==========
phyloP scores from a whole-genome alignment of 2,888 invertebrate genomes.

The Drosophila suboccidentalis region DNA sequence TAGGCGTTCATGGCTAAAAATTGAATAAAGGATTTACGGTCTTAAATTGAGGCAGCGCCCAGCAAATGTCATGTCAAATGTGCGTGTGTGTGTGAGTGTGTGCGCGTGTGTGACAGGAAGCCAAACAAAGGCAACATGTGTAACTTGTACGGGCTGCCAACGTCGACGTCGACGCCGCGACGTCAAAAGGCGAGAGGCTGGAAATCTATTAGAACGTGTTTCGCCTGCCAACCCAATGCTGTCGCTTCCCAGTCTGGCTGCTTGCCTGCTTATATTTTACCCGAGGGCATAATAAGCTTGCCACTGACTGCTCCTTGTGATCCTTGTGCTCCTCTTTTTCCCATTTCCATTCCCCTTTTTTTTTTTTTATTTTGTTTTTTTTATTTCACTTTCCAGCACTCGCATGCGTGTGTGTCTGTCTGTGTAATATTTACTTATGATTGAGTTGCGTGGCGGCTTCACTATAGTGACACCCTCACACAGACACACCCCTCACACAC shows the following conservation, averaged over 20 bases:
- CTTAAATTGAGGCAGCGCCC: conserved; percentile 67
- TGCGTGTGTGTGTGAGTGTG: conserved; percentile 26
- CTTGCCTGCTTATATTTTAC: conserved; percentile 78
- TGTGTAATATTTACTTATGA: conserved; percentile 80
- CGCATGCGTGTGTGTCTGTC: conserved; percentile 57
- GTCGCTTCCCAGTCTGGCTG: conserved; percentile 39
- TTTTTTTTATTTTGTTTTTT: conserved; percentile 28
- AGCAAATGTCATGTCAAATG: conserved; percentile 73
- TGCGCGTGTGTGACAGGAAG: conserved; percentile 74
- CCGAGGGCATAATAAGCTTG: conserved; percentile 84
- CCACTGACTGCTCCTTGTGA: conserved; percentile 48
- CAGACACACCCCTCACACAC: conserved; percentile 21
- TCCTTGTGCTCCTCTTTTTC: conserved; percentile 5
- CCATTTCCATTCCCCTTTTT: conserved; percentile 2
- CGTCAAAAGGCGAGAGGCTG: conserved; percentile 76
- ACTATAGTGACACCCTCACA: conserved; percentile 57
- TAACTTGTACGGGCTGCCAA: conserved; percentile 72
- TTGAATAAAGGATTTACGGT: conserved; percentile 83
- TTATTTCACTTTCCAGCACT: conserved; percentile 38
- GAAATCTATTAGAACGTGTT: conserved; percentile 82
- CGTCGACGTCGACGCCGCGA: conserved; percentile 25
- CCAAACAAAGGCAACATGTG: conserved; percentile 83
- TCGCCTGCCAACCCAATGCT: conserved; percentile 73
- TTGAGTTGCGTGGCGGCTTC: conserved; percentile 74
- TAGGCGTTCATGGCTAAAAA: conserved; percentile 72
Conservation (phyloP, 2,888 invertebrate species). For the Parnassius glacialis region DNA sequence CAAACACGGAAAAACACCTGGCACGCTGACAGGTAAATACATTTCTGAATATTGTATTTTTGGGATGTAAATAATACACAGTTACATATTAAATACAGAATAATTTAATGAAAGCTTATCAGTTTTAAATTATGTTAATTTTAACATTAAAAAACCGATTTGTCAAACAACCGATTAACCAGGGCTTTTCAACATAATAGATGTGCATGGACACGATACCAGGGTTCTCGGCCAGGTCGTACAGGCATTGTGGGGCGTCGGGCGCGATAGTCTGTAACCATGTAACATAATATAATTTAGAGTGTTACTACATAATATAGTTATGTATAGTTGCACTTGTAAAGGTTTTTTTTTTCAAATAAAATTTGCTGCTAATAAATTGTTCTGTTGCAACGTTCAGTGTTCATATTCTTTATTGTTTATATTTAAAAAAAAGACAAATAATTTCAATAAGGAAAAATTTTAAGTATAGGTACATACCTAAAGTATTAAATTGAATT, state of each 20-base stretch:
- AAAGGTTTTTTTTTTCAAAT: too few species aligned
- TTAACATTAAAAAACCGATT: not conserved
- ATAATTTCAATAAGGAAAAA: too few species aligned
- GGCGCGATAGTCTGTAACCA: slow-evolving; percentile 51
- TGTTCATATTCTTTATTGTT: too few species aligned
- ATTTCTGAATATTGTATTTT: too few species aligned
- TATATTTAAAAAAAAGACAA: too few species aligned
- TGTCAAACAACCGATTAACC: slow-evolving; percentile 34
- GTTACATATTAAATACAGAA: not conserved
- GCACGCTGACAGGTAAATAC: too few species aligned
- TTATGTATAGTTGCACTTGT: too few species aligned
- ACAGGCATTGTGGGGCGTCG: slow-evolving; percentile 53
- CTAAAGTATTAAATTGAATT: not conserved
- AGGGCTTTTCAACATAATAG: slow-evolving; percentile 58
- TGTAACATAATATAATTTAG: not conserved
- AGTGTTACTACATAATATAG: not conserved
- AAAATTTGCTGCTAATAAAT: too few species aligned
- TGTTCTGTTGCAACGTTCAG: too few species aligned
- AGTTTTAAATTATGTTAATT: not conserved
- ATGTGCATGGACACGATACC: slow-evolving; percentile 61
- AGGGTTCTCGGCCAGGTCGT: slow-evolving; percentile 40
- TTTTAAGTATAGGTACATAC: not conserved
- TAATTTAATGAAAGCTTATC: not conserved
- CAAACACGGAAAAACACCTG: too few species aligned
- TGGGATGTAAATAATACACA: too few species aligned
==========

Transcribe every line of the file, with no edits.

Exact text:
phyloP scores from a whole-genome alignment of 2,888 invertebrate genomes.

The Drosophila suboccidentalis region DNA sequence TAGGCGTTCATGGCTAAAAATTGAATAAAGGATTTACGGTCTTAAATTGAGGCAGCGCCCAGCAAATGTCATGTCAAATGTGCGTGTGTGTGTGAGTGTGTGCGCGTGTGTGACAGGAAGCCAAACAAAGGCAACATGTGTAACTTGTACGGGCTGCCAACGTCGACGTCGACGCCGCGACGTCAAAAGGCGAGAGGCTGGAAATCTATTAGAACGTGTTTCGCCTGCCAACCCAATGCTGTCGCTTCCCAGTCTGGCTGCTTGCCTGCTTATATTTTACCCGAGGGCATAATAAGCTTGCCACTGACTGCTCCTTGTGATCCTTGTGCTCCTCTTTTTCCCATTTCCATTCCCCTTTTTTTTTTTTTATTTTGTTTTTTTTATTTCACTTTCCAGCACTCGCATGCGTGTGTGTCTGTCTGTGTAATATTTACTTATGATTGAGTTGCGTGGCGGCTTCACTATAGTGACACCCTCACACAGACACACCCCTCACACAC shows the following conservation, averaged over 20 bases:
- CTTAAATTGAGGCAGCGCCC: conserved; percentile 67
- TGCGTGTGTGTGTGAGTGTG: conserved; percentile 26
- CTTGCCTGCTTATATTTTAC: conserved; percentile 78
- TGTGTAATATTTACTTATGA: conserved; percentile 80
- CGCATGCGTGTGTGTCTGTC: conserved; percentile 57
- GTCGCTTCCCAGTCTGGCTG: conserved; percentile 39
- TTTTTTTTATTTTGTTTTTT: conserved; percentile 28
- AGCAAATGTCATGTCAAATG: conserved; percentile 73
- TGCGCGTGTGTGACAGGAAG: conserved; percentile 74
- CCGAGGGCATAATAAGCTTG: conserved; percentile 84
- CCACTGACTGCTCCTTGTGA: conserved; percentile 48
- CAGACACACCCCTCACACAC: conserved; percentile 21
- TCCTTGTGCTCCTCTTTTTC: conserved; percentile 5
- CCATTTCCATTCCCCTTTTT: conserved; percentile 2
- CGTCAAAAGGCGAGAGGCTG: conserved; percentile 76
- ACTATAGTGACACCCTCACA: conserved; percentile 57
- TAACTTGTACGGGCTGCCAA: conserved; percentile 72
- TTGAATAAAGGATTTACGGT: conserved; percentile 83
- TTATTTCACTTTCCAGCACT: conserved; percentile 38
- GAAATCTATTAGAACGTGTT: conserved; percentile 82
- CGTCGACGTCGACGCCGCGA: conserved; percentile 25
- CCAAACAAAGGCAACATGTG: conserved; percentile 83
- TCGCCTGCCAACCCAATGCT: conserved; percentile 73
- TTGAGTTGCGTGGCGGCTTC: conserved; percentile 74
- TAGGCGTTCATGGCTAAAAA: conserved; percentile 72
Conservation (phyloP, 2,888 invertebrate species). For the Parnassius glacialis region DNA sequence CAAACACGGAAAAACACCTGGCACGCTGACAGGTAAATACATTTCTGAATATTGTATTTTTGGGATGTAAATAATACACAGTTACATATTAAATACAGAATAATTTAATGAAAGCTTATCAGTTTTAAATTATGTTAATTTTAACATTAAAAAACCGATTTGTCAAACAACCGATTAACCAGGGCTTTTCAACATAATAGATGTGCATGGACACGATACCAGGGTTCTCGGCCAGGTCGTACAGGCATTGTGGGGCGTCGGGCGCGATAGTCTGTAACCATGTAACATAATATAATTTAGAGTGTTACTACATAATATAGTTATGTATAGTTGCACTTGTAAAGGTTTTTTTTTTCAAATAAAATTTGCTGCTAATAAATTGTTCTGTTGCAACGTTCAGTGTTCATATTCTTTATTGTTTATATTTAAAAAAAAGACAAATAATTTCAATAAGGAAAAATTTTAAGTATAGGTACATACCTAAAGTATTAAATTGAATT, state of each 20-base stretch:
- AAAGGTTTTTTTTTTCAAAT: too few species aligned
- TTAACATTAAAAAACCGATT: not conserved
- ATAATTTCAATAAGGAAAAA: too few species aligned
- GGCGCGATAGTCTGTAACCA: slow-evolving; percentile 51
- TGTTCATATTCTTTATTGTT: too few species aligned
- ATTTCTGAATATTGTATTTT: too few species aligned
- TATATTTAAAAAAAAGACAA: too few species aligned
- TGTCAAACAACCGATTAACC: slow-evolving; percentile 34
- GTTACATATTAAATACAGAA: not conserved
- GCACGCTGACAGGTAAATAC: too few species aligned
- TTATGTATAGTTGCACTTGT: too few species aligned
- ACAGGCATTGTGGGGCGTCG: slow-evolving; percentile 53
- CTAAAGTATTAAATTGAATT: not conserved
- AGGGCTTTTCAACATAATAG: slow-evolving; percentile 58
- TGTAACATAATATAATTTAG: not conserved
- AGTGTTACTACATAATATAG: not conserved
- AAAATTTGCTGCTAATAAAT: too few species aligned
- TGTTCTGTTGCAACGTTCAG: too few species aligned
- AGTTTTAAATTATGTTAATT: not conserved
- ATGTGCATGGACACGATACC: slow-evolving; percentile 61
- AGGGTTCTCGGCCAGGTCGT: slow-evolving; percentile 40
- TTTTAAGTATAGGTACATAC: not conserved
- TAATTTAATGAAAGCTTATC: not conserved
- CAAACACGGAAAAACACCTG: too few species aligned
- TGGGATGTAAATAATACACA: too few species aligned